While working as researcher on ground water at ICRISAT, Narayana Peesapaty, owner of Bakeys Food Pvt Ltd, realized that the ground water was depleting faster due to wrong cropping patterns. There was excessive rice grown in arid soil and that added to further extraction of water and pumping long hours as the levels were constantly falling.
The farmers were both misguided and eager to make a quick buck and so they were migrating to producing water intensive crops in an area where they should not be grown at all. Free power and subsidies on fertilizers were attracting them towards growing water guzzling crops.
Peesapaty realised that by the time his daughter would grow up, half the ground water would have vanished, soil deteriorated and water of rivers polluted. He did not like doing research on paper and prove some huge statistical facts. He wanted to help millet farmers as that was one way to protect land, soil, and ground water, along with giving them a way out of debt traps.
He had seen people using Khakra and Jowar roti to scoop food. This fuelled his imagination and he decided to try out making a spoon with Jowar and other grains and get nutrition back on the dining tables. He worked on the idea and it proved him right. He created an edible spoon and then the rest of the range of cutlery too. The rest, as they say, is history.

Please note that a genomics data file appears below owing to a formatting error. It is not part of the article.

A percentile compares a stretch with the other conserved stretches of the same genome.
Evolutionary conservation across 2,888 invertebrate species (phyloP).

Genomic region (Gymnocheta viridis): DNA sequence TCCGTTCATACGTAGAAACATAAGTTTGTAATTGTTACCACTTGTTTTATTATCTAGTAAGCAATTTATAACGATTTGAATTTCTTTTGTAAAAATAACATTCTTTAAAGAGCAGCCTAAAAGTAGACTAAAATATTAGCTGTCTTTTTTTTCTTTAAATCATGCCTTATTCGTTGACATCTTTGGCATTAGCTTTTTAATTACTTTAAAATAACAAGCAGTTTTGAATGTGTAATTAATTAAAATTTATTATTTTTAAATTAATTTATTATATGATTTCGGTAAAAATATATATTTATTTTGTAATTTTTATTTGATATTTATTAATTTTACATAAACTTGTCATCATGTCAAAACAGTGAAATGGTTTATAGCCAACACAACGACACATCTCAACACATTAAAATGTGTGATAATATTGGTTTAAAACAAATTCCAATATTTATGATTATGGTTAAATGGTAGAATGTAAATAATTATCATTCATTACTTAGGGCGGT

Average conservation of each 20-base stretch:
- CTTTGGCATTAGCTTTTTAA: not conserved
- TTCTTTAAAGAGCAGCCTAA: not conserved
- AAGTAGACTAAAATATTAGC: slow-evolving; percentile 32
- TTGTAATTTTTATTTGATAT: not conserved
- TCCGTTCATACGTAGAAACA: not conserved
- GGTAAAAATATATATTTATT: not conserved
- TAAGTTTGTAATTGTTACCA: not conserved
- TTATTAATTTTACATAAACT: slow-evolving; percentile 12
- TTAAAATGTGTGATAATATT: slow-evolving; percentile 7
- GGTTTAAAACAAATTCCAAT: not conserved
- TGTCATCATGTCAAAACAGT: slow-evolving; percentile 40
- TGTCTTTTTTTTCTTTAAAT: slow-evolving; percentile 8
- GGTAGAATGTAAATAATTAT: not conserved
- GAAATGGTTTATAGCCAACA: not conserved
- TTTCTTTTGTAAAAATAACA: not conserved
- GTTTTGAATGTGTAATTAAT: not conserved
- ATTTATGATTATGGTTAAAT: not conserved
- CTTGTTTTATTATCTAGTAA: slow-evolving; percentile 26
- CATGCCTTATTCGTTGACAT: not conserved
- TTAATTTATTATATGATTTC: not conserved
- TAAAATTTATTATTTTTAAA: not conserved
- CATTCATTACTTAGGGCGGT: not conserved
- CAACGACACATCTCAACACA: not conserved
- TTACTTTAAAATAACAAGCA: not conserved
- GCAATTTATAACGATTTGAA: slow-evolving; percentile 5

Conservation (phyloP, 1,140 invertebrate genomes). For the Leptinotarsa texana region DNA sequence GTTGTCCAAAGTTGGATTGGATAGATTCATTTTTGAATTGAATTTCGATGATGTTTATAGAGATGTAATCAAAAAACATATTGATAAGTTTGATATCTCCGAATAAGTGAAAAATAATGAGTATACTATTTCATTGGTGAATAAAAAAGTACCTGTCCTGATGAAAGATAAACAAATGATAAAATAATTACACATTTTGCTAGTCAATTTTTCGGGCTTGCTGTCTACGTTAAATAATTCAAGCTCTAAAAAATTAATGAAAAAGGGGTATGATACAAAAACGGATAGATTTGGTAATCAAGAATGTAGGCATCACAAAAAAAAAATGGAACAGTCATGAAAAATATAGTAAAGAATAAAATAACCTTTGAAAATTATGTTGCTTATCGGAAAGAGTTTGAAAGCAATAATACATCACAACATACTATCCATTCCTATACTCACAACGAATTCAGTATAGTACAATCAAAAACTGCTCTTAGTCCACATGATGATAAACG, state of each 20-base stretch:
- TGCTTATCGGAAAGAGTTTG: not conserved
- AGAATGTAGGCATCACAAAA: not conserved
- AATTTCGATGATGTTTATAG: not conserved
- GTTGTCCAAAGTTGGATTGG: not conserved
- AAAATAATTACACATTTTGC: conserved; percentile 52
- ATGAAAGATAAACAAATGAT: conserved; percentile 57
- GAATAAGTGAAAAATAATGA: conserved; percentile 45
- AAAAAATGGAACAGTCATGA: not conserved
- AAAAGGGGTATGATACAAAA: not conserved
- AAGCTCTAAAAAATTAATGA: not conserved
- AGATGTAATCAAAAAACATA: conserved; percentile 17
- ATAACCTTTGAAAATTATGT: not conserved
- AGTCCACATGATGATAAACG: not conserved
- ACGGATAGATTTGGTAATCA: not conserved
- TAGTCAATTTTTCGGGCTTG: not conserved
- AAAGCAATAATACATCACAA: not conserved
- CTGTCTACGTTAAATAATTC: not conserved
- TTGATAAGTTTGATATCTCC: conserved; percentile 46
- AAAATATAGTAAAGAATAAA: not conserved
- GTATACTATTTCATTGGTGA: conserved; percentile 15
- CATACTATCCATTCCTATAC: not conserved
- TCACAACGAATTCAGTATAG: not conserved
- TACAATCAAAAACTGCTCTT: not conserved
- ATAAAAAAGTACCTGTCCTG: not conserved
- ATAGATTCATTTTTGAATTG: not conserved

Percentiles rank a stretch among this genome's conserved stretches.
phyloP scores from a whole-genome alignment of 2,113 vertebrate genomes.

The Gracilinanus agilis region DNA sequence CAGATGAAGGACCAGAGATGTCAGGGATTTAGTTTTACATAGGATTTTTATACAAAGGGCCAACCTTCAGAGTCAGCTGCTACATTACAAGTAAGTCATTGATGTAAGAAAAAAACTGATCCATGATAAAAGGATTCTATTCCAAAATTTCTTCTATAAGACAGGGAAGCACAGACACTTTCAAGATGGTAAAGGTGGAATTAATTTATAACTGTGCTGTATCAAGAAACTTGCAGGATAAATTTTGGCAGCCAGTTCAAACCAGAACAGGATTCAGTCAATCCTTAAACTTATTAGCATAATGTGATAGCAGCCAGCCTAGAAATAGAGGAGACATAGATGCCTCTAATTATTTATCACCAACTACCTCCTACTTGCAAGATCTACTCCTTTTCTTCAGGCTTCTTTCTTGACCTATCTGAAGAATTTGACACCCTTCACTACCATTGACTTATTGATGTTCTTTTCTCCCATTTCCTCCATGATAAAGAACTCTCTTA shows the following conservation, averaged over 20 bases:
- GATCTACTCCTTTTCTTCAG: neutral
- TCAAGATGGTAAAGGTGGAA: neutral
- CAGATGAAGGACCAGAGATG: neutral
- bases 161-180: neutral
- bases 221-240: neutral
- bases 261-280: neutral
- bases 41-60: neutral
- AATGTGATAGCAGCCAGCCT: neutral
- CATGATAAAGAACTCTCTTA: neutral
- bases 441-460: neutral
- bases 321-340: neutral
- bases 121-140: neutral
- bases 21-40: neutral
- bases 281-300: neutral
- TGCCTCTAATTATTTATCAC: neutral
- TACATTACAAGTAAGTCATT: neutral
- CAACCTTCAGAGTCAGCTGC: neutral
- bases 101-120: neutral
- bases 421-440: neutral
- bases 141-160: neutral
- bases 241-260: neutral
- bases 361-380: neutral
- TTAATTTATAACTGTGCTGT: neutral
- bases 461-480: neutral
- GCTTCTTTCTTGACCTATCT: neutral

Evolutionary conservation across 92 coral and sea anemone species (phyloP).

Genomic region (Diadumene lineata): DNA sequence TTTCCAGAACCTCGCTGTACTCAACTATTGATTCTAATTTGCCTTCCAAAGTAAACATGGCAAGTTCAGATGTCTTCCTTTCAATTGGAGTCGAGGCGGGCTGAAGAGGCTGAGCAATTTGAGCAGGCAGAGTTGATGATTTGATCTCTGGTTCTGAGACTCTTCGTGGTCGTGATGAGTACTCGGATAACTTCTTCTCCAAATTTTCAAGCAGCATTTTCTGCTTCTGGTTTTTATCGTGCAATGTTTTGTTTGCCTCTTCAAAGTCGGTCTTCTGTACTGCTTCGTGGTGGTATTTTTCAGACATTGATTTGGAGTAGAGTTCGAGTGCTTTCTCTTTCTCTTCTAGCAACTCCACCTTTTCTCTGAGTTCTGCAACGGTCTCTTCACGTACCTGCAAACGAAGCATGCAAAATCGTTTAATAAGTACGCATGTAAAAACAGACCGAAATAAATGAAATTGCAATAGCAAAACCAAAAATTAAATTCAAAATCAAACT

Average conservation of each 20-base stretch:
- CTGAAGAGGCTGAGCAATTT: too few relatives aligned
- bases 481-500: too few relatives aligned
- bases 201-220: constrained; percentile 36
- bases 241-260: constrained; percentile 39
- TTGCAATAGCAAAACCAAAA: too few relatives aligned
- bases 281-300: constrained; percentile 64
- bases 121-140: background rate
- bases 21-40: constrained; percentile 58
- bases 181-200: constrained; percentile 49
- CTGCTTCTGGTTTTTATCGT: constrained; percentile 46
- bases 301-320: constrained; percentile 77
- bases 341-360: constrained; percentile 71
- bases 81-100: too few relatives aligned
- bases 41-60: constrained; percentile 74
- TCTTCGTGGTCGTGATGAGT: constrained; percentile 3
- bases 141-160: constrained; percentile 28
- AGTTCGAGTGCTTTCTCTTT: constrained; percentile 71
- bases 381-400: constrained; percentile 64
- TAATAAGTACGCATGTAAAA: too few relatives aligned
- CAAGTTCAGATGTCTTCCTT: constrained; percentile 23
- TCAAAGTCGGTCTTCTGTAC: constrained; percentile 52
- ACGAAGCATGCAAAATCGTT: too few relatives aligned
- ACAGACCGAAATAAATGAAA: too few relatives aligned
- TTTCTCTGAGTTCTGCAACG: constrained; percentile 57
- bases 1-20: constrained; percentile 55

Flavours Add Taste
Presently, Bakeys uses rice, wheat and jowar as the main flour mix for all their spoons. No chemicals, preservatives, emulsifiers, colours, or fat are used in making the product. The cutlery is vegan, vegetarian and nutritious. It is like a dried vegetable with just two-three per cent moisture.
According to Peesapaty, “Bakeys right now is concentrating only on one shape – that is lunch spoons. By 2017, we are planning to launch soup spoons, chopsticks, dessert spoons, and forks. We are testing our own developed technology and once it gives us the desired results we will go for other shapes on commercial production levels.”
He says, “The flavours of these spoons are plain, sweet with some sugar and savory with cumin, ajwain (ajowan caraway), rock salt and black pepper. We are also planning to introduce Cinnamon, Ginger and other such combinations but a bit later.”
The shelf life of edible cutlery if preserved in dry conditions without refrigeration is 24 months.
Bakeys production capacity was semi-manual and only 5,000 spoons were produced per day till mid-May. However, now it has increased to 20,000 per day with recently designed, fully automated system.
Peesapaty reveals, “From 5,000 spoons per day we have managed to make 20,000 – 25,000 per day in three shifts since July and intend to make 60,000 – 70,000 per day by September. Once we are convinced of the new technology that we have designed ourselves, we will install more such machines and make more than 1 lakh spoons in 24 hours but that could take a few months. We are targeting January or March 2017.”
Laurels from India & Abroad
“When we first came up with the idea in 2006 it did get fair publicity on local TV channels, news media and even went on Discovery channel in 2008. But we could not enhance the production for lack of consistent orders nor had money to expand technology,” he says.